Getting in touch

Christians pray, or should, for heaven’s sake! But people without a faith commitment sometimes are caught up in a consciousness of something wholly other and wholly benign. Forget the easy tingling of a threatening unkown, which film producers exploit for entertainment. I mean being lifted out of ones self, for a moment, sometimes a shared moment, which cannot be grasped after, lest it fade away.

“The world is too much with us; late and soon,

Getting and spending, we lay waste our powers,”

William Wordsworth (Sonnet 1806)

Everyone embraces the chance to escape from the turning mill of our daily round – but how? Getting in touch with Nature comes well for those with time and opportunity. If you want to be close to God, get close to his creation in all its wonder, terror and beauty. But a parallel touching base is another kind or withdrawal, not just into ourselves full-stop, but allowing him to access our consciousness, or indeed our unconscious and needful self.

The popular British writer and broadcaster Rabbi Lionel Blue once said that his name for God was ‘Whatshisname’- perhaps because he wanted people to approach the idea of someone wholly other without the prejudice of childhood images of a stern uncle-figure, or pictures of an old man with a beard in the sky. You know what I mean. You don’t have to call him anything, just be aware of the possibility that he may desire your attention and response in a way you may not imagine.

The theologian Fulbert Steffensky suggested in a talk given in Hamburg, that the older we are, the more discipline we need to practise, to be fully engaged with the open flux of living and growing. Some fortunate people pray (I pray you, an old expression, means asking someone for something important) without really doing it intentionally. Most need to set aside a time for it, as we do for other important things. I think we should be in touch with our feelings. The play of refracted light in a summer wood may bring pleasure, and we may then be taken out of ourselves thus. But mind and will need to be engaged as well in an enterprise which may take on the aspect of an adventure.

In essence, prayer is the asking for answers to the deepest questions. For this, you need to be still and quiet, with mind deliberately
excluding wandering thoughts, not by fruitlessly pretending they are not there but by just returning to a wakeful open consciousness.
Keep returning to the traffic noise in the street below, or to the sound of children playing, or to the murmer of the stream, or to whatever
you are immediately aware of around you.

You may have read so far without the impression that you are being ‘got at’ and I am thinking of you, who were determined not to be caught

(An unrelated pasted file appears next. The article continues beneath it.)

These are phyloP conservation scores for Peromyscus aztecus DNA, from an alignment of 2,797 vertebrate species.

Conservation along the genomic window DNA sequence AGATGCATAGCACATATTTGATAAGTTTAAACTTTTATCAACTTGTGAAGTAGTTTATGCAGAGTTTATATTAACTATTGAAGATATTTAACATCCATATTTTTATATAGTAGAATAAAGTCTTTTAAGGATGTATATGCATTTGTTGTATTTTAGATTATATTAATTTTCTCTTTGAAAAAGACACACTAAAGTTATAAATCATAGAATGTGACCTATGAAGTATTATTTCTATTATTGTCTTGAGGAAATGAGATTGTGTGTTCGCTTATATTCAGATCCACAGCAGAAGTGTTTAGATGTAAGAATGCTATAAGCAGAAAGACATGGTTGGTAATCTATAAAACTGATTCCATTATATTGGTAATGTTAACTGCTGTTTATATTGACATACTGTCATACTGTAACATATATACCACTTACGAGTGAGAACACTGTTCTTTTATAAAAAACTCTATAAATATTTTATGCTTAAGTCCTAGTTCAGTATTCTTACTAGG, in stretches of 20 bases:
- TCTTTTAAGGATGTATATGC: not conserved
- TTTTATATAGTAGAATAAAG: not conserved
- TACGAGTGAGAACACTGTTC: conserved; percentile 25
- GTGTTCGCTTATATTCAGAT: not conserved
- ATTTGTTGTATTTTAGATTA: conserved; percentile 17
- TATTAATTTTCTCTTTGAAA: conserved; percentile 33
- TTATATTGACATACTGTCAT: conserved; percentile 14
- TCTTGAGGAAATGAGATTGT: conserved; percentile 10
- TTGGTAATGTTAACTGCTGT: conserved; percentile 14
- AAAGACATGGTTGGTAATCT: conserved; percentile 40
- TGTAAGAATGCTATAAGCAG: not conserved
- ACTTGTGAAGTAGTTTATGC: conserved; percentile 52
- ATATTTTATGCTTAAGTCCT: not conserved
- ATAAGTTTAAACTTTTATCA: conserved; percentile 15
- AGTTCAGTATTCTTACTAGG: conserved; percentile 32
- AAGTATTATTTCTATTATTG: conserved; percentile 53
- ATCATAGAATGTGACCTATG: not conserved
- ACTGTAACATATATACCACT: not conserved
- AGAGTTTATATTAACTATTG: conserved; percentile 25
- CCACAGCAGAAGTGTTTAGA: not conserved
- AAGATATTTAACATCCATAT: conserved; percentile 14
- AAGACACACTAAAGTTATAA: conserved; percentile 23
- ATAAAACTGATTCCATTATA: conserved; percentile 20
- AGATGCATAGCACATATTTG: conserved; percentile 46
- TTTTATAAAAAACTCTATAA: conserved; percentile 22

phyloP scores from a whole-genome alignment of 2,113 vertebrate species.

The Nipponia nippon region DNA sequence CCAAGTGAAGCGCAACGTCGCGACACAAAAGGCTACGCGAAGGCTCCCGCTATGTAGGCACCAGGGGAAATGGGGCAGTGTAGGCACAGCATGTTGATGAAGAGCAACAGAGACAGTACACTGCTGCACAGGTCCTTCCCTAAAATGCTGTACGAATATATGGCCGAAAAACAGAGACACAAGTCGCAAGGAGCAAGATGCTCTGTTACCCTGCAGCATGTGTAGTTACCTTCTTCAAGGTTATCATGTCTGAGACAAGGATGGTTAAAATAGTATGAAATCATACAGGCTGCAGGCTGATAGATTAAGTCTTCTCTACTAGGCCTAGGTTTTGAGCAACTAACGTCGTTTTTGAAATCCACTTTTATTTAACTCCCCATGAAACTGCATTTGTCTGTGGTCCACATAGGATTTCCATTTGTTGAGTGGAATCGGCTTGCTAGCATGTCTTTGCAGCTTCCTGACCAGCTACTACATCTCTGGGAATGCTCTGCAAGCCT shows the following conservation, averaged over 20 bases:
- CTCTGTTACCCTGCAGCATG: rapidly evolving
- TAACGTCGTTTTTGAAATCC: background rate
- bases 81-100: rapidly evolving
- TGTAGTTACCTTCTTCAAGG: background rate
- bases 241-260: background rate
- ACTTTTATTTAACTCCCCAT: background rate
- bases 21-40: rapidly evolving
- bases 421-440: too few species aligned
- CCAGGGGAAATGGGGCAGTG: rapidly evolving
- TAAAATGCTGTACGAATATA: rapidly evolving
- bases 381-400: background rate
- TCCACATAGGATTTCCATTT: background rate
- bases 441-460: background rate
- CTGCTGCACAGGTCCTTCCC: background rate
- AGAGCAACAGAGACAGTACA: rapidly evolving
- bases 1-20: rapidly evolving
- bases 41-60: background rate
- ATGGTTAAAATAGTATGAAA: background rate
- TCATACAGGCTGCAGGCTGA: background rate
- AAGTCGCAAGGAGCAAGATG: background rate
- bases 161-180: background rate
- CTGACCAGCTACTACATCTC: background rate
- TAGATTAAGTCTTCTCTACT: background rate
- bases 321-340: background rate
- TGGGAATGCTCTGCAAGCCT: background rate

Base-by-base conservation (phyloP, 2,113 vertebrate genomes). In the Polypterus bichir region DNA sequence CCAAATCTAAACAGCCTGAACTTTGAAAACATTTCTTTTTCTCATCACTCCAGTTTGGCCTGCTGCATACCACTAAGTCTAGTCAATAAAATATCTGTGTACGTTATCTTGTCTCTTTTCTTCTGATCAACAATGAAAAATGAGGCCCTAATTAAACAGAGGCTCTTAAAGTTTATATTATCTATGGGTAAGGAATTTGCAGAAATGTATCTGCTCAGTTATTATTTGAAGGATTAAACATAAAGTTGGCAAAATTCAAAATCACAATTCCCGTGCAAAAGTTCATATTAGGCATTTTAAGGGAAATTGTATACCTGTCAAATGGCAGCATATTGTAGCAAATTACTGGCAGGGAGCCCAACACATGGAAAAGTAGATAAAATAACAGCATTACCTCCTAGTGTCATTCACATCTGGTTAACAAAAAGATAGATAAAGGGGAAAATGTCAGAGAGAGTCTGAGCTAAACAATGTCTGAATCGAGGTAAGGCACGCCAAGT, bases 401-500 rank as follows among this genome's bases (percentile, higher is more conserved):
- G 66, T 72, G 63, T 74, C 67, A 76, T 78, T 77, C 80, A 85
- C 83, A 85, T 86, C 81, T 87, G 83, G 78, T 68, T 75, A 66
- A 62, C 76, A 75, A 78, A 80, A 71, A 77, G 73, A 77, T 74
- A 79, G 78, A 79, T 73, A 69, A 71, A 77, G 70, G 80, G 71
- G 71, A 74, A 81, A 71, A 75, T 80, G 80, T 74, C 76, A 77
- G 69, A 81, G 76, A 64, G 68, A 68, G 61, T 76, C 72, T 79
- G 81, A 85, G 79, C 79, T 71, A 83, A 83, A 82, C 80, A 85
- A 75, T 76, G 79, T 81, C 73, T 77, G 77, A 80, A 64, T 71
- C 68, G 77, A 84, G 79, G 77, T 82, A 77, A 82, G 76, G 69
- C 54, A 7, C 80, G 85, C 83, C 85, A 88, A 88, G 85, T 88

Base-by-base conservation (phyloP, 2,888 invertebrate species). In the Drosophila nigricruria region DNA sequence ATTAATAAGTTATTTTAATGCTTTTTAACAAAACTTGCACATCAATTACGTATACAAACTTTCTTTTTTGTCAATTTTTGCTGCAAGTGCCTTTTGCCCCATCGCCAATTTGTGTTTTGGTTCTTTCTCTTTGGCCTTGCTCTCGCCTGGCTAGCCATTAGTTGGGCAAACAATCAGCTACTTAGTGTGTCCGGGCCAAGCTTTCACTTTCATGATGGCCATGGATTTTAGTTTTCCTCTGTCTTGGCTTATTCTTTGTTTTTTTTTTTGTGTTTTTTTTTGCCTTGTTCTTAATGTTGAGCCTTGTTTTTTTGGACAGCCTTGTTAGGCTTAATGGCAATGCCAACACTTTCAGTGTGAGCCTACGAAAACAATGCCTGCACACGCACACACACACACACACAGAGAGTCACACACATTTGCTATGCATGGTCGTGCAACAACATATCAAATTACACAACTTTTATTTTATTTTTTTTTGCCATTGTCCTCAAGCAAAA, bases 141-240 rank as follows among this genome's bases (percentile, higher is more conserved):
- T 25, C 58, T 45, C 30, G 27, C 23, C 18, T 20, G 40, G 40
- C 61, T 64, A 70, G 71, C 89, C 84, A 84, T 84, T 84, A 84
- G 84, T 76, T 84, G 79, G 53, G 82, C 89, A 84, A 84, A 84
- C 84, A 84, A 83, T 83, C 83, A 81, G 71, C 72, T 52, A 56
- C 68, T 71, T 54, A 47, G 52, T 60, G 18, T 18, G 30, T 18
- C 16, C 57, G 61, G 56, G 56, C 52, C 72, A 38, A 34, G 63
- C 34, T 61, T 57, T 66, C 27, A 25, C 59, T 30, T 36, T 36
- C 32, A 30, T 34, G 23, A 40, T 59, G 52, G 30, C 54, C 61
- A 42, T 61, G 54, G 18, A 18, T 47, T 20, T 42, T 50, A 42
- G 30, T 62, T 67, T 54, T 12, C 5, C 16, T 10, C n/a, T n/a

out reading spiritual stuff! I am thinking of you, who do not want to read the Bible, or who have read bits and found it all confusing or
off-putting. I am thinking of you, who have tried church and not liked it, or you, who need to sort your ideas out before you risk even the
idea of church-going.

There’s no right or wrong way of praying. Pray as you can, not as you cannot. Do what works. If it doesn’t work, try another approach.
Some can pray by reading a newspaper in a busy place. Others really crave aloneness. Others pray while they are doing a task for someone else.
However you go, I wish you the chance of finding yourself and God there. Or finding youself, because Whatshisname is there?

Knowing how to start

A good way to start, is to find some writing that expresses somehow what is unsure within us.
Two pieces of writing which might be helpful at taking a direction, knowing how to start.

Where is God?

He is not just in the unseen.
He is not just in the seen.
He is nearest us, where the seen and unseen mingle,
where things are transparent,
where forms take shape and dissolve,
where a word is uttered and then hushed,
there, at the turning point,
at which we meet the mysterious,

Ourselves and God.
Jörg Zink 1982. translated

If you came this way,
Taking any route, starting from anywhere,
At any time or at any season,
It would always be the same: you would have to put off
Sense and motion. You are not here to verify,
Instruct yourself, or inform curiosity,
Or carry report. You are here to kneel
Where prayer has been valid. And prayer is more
Than an order or words, the conscious occupation
Of the praying mind, or the sound of the voice praying…….
We shall cease from exploration
And the end of all our exploring
Will be to arrive where we started
And know the place for the first time.

T.S. Eliot from ‘Little Gidding’, The Four Quartets